• Physical therapy

    Physical therapy is a tried-and-true treatment method for spinal stenosis. It’s used both as a non-surgical treatment approach and to support the recovery process after spinal stenosis surgery. 

    Your physical therapist may implement both a targeted exercise program and a passive treatment program. Targeted exercises for spinal stenosis typically involve strengthening the core and back muscles, which support the spine. Passive PT treatments may include hot and cold therapy, massage, acupuncture, and electrical stimulation. 

    • Medications

    Physicians often recommend pain relief and anti-inflammatory medications to help patients manage spinal stenosis symptoms. These medications may be available over-the-counter or, for more persistent symptoms, require a prescription. 

    • Epidural steroid injections

    Epidural steroid injections can offer fast relief from pain and inflammation in spinal stenosis patients. These injections are generally only implemented in moderate to severe spinal stenosis cases. Additionally, physicians generally only recommend three to four steroid injections per year, as using this treatment excessively can lead to tissue damage.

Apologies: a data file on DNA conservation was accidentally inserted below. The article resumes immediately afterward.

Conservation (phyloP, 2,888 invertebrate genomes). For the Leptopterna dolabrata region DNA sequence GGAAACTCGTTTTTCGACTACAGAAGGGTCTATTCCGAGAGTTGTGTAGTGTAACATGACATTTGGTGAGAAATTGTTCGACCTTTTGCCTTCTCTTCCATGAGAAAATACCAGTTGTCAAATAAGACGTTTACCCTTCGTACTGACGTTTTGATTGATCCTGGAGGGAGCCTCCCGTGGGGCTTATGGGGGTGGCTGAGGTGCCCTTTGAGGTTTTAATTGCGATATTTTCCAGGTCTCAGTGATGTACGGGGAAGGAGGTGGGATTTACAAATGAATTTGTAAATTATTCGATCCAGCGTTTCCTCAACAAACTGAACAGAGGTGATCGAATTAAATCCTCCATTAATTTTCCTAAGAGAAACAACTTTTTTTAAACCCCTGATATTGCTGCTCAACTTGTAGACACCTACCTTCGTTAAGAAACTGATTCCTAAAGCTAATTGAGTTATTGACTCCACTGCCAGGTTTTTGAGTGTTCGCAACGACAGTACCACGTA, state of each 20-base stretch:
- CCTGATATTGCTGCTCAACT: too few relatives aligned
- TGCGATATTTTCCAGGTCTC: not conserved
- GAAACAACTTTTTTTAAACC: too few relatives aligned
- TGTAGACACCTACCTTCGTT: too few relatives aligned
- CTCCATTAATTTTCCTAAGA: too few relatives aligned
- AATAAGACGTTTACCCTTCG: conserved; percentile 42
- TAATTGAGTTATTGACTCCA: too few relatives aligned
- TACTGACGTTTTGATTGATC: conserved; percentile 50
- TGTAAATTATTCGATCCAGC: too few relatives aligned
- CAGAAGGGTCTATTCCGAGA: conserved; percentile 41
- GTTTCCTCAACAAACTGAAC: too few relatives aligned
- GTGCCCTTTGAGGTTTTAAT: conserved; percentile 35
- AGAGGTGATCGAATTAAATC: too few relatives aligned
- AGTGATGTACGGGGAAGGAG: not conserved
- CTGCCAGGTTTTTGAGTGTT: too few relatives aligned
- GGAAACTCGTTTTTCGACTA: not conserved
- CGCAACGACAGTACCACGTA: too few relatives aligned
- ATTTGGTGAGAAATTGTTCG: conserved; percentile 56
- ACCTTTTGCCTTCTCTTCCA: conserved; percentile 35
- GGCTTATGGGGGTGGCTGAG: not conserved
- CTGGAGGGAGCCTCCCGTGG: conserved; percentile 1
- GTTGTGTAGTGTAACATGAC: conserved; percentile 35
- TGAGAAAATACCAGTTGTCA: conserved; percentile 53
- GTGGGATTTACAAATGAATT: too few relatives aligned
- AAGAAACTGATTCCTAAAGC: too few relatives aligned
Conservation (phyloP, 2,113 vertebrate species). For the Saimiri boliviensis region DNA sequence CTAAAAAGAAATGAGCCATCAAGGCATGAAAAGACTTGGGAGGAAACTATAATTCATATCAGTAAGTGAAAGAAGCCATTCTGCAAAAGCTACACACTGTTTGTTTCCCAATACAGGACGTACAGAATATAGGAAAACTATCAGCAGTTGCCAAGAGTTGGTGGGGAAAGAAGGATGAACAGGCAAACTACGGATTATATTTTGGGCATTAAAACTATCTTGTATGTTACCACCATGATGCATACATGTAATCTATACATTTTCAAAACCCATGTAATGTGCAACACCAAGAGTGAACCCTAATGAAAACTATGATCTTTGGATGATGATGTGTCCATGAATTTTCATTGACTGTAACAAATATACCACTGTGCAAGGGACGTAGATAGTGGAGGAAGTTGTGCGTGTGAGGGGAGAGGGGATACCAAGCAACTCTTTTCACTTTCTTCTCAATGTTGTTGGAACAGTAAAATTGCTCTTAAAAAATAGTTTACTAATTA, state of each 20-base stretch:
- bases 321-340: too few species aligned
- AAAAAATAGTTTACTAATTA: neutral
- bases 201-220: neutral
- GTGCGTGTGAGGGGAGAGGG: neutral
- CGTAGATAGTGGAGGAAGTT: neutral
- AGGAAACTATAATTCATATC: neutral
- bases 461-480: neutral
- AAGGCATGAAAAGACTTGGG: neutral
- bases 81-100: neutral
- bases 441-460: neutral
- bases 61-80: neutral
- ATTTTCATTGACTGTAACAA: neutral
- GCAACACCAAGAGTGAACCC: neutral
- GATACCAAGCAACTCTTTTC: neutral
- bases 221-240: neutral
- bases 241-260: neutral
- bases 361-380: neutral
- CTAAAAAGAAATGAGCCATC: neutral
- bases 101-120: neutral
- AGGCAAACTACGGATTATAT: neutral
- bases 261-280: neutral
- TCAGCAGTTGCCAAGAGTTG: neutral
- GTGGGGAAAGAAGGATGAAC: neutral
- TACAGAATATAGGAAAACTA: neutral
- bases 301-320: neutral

• Spinal stenosis surgery

    If patients don’t experience any improvement after six to 12 months of non-surgical treatment, surgery may be considered. Spinal stenosis surgery typically involves spinal decompression surgery to create more space in the spinal canal and alleviate nerve compression. 

    To prevent spinal instability, spine surgeons often perform spinal fusion after decompression surgery. Spinal fusion involves permanently fusing the affected vertebrae with bone graft material. Unfortunately, this process limits all motion in the fused segment. 

    Non-fusion spinal devices can stabilize the spine after spinal decompression without fusion. Also known as motion preservation surgery, this emerging option for severe spinal stenosis can help patients regain mobility. 

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    Lumbar spinal stenosis and walking problems are closely linked. However, with an appropriate treatment plan, patients can attain pain relief and return to their normal activities. Contact a spine specialist in your area to learn about available treatment options.